Europe: A High-Level Peat CO2 Emitter

The European oilseed industry, through the voice of a small group of rapeseed biofuel associations and companies from Czech Republic, Hungary, Poland, Slovakia, Lithuania, Latvia and Bulgaria, has once again attacked Palm Oil’s place in European biofuels policy.

Their new line of attack is that Palm Oil’s relationship with peat soils means that it should be left out of the Renewable Energy Directive (RED). A similar line is being pursued by MEPs from the same countries as they continue to negotiate with the Commission and the Council ahead of the next Trilogue on June 13.

At the core of their claims is that “palm oil is the only biofuel feedstock whose expansion is synonymous with soil oxidation.”

This is simply untrue – just ask Germany. German maize has been planted on peatland across Germany as a feedstock for biogas.   Maize is also a key ingredient in animal husbandry which itself accounts for some of the largest agricultural emissions in Europe.

There are plenty of myths around Palm Oil and peat in the EU that should be debunked. This is the latest example of a long history of hypocrisy out of Europe against South East Asian Palm Oil.

MYTH: Peat CO2 emissions only take place in tropical Southeast Asia.

FACT: Russia has the largest peat stocks in the world, followed by Canada and Indonesia. Countries in Europe such as Finland, Sweden and Norway have larger peat stocks than Malaysia, as do many other countries around the world, including the US, China, Sudan, Brazil and Peru.

According to some studies the European Union has relatively high levels of emissions from degraded peat. The most comprehensive study considers the European Union to be the second-highest source of peatland degradation emissions. The study confirms the “EU as a source of carbon dioxide emissions from peatlands drainage that it is largely due to agriculture and forestry”. This is higher, for example, than Malaysia. The largest emissions come from Finland (50 million tons), Germany (32 million tons) and Poland (24 million tons).  In combination these are significantly larger than Malaysia’s (48 million tons), according to the study.

MYTH: Peat CO2 emissions only happen when peat is drained.

FACT: Peat degradation emissions take place when peatlands are used for agriculture. This is widespread around the world – including in the European Union.

In Germany around “7.3 per cent of agricultural land is peatland – but this is responsible for more than 30 per cent of agriculture emissions in Germany”. EU-wide, it is estimated that peat is responsible for 90 per cent of the EU’s agricultural soil-based emissions.

It is also the case that peatlands are being used in Germany to grow maize, which is then used as a feedstock for biogas.

MYTH: Peat CO2 emissions only happen on the ground.

FACT: Peat is used in many European countries as a fuel source. It is cut from the ground (producing greenhouse emissions) and then burned as a source of either heat energy or for electricity generation. The largest producers of peat (for fuel) are Finland, Ireland, Sweden and Germany – all EU countries. The emissions profile of peat is slightly higher than that of coal. In Finland, around 6 per cent of all electricity produced comes from peat burning. In Ireland this figure is closer to 11 per cent.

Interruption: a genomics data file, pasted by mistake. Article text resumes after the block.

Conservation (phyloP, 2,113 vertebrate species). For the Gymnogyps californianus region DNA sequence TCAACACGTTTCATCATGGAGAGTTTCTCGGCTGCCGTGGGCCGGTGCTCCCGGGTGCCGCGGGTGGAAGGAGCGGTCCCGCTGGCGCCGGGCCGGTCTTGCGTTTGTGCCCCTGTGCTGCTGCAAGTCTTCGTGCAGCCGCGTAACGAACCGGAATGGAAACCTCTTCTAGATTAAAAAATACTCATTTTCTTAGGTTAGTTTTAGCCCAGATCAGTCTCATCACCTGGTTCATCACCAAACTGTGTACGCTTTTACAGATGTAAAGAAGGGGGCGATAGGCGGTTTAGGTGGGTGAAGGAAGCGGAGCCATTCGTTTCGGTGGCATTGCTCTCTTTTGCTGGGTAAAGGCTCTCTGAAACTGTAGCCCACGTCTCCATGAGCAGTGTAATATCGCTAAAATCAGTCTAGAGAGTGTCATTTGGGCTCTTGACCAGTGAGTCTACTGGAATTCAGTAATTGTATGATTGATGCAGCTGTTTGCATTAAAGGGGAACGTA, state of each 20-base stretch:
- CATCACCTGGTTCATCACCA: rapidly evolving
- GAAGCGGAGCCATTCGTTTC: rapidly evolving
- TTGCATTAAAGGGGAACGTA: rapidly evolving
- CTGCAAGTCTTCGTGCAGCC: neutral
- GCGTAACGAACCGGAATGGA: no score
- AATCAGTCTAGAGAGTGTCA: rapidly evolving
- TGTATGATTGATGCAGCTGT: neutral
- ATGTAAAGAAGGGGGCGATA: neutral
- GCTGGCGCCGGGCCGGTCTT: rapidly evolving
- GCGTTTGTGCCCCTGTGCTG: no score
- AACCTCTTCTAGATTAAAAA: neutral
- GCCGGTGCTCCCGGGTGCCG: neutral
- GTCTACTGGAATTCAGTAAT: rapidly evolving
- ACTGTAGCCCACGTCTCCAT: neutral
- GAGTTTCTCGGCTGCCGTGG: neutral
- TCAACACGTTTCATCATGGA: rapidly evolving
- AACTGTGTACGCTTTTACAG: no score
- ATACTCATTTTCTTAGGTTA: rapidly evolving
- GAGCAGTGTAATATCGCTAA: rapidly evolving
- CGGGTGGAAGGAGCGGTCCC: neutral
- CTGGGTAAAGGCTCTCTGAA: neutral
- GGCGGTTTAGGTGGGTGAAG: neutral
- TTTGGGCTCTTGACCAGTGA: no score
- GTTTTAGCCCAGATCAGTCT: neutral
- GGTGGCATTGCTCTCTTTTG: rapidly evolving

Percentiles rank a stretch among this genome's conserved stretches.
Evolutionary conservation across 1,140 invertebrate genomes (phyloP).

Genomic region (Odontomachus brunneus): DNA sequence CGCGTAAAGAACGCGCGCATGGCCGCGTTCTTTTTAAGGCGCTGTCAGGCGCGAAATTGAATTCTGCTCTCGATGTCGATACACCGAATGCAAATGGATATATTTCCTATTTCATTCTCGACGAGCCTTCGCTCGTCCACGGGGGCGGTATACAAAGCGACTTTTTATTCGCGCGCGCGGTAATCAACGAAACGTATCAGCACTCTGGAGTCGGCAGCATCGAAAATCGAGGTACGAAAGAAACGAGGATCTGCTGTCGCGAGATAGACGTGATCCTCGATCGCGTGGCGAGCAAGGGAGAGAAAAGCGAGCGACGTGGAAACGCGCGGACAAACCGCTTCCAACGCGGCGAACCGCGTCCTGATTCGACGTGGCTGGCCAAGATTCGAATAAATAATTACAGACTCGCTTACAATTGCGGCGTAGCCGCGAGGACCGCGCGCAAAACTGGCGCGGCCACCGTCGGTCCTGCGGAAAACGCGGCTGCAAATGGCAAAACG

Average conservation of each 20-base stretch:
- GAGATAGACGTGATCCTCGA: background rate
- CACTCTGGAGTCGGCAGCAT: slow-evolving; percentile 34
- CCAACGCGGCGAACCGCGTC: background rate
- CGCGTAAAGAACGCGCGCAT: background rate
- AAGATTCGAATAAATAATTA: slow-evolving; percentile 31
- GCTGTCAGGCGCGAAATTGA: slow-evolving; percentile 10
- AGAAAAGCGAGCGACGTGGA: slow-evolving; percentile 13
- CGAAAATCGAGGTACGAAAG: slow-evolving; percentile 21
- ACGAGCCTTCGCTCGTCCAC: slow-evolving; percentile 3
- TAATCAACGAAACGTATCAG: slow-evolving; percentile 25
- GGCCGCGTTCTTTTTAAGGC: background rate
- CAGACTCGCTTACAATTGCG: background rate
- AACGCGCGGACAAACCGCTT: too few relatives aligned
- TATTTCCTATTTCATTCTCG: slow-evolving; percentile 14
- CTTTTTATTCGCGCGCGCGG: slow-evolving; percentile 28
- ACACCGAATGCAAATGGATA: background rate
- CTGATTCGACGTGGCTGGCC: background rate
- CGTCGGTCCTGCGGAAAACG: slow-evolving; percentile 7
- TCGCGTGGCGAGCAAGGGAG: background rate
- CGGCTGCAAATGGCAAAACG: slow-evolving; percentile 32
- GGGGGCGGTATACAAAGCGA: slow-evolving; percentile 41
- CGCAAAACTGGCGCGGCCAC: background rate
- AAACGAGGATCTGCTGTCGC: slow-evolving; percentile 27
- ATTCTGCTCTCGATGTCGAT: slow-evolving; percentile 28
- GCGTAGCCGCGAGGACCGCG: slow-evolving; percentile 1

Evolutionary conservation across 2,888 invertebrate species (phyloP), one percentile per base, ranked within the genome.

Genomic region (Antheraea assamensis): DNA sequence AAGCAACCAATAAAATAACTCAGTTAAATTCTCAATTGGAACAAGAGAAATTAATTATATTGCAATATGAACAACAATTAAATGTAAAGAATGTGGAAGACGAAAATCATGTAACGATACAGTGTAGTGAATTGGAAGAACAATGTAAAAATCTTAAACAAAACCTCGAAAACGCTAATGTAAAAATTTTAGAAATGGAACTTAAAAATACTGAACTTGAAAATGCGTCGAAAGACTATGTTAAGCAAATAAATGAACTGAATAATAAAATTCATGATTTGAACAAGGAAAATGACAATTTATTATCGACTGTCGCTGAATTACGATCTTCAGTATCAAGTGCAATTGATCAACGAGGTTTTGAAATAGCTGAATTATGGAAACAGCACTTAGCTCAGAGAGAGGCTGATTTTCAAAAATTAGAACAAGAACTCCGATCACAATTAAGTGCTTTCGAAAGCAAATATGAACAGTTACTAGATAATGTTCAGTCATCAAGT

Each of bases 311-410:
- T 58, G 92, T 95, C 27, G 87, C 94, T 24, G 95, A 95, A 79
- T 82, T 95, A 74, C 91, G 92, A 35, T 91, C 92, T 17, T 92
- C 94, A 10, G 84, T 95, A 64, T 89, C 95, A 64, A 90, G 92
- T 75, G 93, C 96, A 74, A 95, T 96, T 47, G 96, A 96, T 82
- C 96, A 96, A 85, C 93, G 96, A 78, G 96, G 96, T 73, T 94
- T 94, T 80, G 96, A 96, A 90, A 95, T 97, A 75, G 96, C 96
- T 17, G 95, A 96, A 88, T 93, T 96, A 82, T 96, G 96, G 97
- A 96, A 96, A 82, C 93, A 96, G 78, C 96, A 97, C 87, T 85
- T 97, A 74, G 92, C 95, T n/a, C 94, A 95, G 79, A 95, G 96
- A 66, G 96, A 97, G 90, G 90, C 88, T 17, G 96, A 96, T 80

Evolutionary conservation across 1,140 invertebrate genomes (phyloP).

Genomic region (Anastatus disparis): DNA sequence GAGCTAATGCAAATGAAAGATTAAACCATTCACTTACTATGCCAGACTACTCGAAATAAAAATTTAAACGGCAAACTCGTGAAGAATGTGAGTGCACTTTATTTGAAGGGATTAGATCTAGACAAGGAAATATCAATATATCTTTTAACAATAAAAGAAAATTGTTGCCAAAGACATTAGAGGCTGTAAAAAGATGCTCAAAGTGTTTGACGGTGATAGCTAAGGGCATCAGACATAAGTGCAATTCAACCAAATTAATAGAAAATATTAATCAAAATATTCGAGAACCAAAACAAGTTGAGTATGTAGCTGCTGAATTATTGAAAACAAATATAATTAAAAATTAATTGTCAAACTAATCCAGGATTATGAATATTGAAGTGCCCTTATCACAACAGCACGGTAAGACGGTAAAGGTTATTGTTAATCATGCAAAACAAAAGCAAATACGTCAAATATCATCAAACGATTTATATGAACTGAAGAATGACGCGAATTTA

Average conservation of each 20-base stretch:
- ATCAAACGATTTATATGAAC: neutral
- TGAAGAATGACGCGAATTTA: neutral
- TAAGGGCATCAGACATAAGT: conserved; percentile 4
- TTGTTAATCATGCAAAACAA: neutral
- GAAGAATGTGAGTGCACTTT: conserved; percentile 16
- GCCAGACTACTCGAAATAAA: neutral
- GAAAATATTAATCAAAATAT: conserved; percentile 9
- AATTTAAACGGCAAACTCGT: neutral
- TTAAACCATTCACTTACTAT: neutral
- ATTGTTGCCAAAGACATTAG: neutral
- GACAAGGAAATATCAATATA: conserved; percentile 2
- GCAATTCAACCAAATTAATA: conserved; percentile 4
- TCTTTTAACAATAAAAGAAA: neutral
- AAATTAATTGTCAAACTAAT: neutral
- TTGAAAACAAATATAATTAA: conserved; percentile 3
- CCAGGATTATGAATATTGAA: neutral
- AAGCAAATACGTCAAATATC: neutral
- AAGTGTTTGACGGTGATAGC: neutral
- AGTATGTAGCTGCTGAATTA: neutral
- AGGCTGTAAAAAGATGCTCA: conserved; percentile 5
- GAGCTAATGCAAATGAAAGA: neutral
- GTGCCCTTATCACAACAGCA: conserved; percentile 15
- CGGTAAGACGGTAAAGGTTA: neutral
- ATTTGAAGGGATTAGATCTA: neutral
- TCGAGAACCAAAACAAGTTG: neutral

MYTH: Oil palm cultivation on peatlands in Malaysia is extensive.

FACT: False. The most recent public studies of oil palm planting on peatland in Malaysia took place in 2010. According to the RSPO, 14 per cent of all oil palm in Malaysia was established on peatlands. A satellite study undertaken by the NUS in Singapore put it closer 11 per cent.  Total forest area on peat soil (including peat swamp forests and regrowth i.e. regenerated forests) was more than three times that of palm plantations according to this study.

MYTH: Peatland emissions in tropical countries take place only for oil palm cultivation.

FACT: According to the NUS study, in Malaysia, the area of peat soils considered as ‘Mosaic’ – a combination of agroforest, small-scale agriculture, degraded land – is larger than the peatland used for Oil Palm plantations.

MYTH: Emissions from tropical peat are well understood.

FACT: There are significant gaps in knowledge when it comes to tropical peat. The most recent estimates consider peat emissions from Indonesia to be significantly lower than previously thought – less than half and in some cases less than one-third of previous estimates.  In other words, there are significant gaps in knowledge that need to be taken into account for any revisions under the RED – particularly if they’re going to take peat into account.

When the European Commission first started examining the peat question for RED I in the 2000s, gaps in knowledge around European peat were large; they simply assumed that it was a problem that only existed outside of the EU. Now European regulators are beginning to understand the magnitude of the problem in Europe. In 2016, the German government started publishing commissioned work on the contribution of peatland to Germany’s emissions. They are talking about pursuing accounting options under the UNFCCC and even incorporating peat emissions into the EU ETS framework.

Before European groups – and MEPs – start beating the peat bandwagon drums, they will need to look at what is happening in their own backyards.

The simple conclusion is this: It is simply false for anyone in Europe whether they be an MEP or a lobby group to attempt to justify a ban on Palm Oil biofuels based on arguments of “peat exploitation” or “soil oxidation”. These are practised in Europe, and elsewhere, extensively. The ‘peat’ argument has no intellectual or scientific merit. Those in favour of the Palm Oil ban are clearly getting desperate.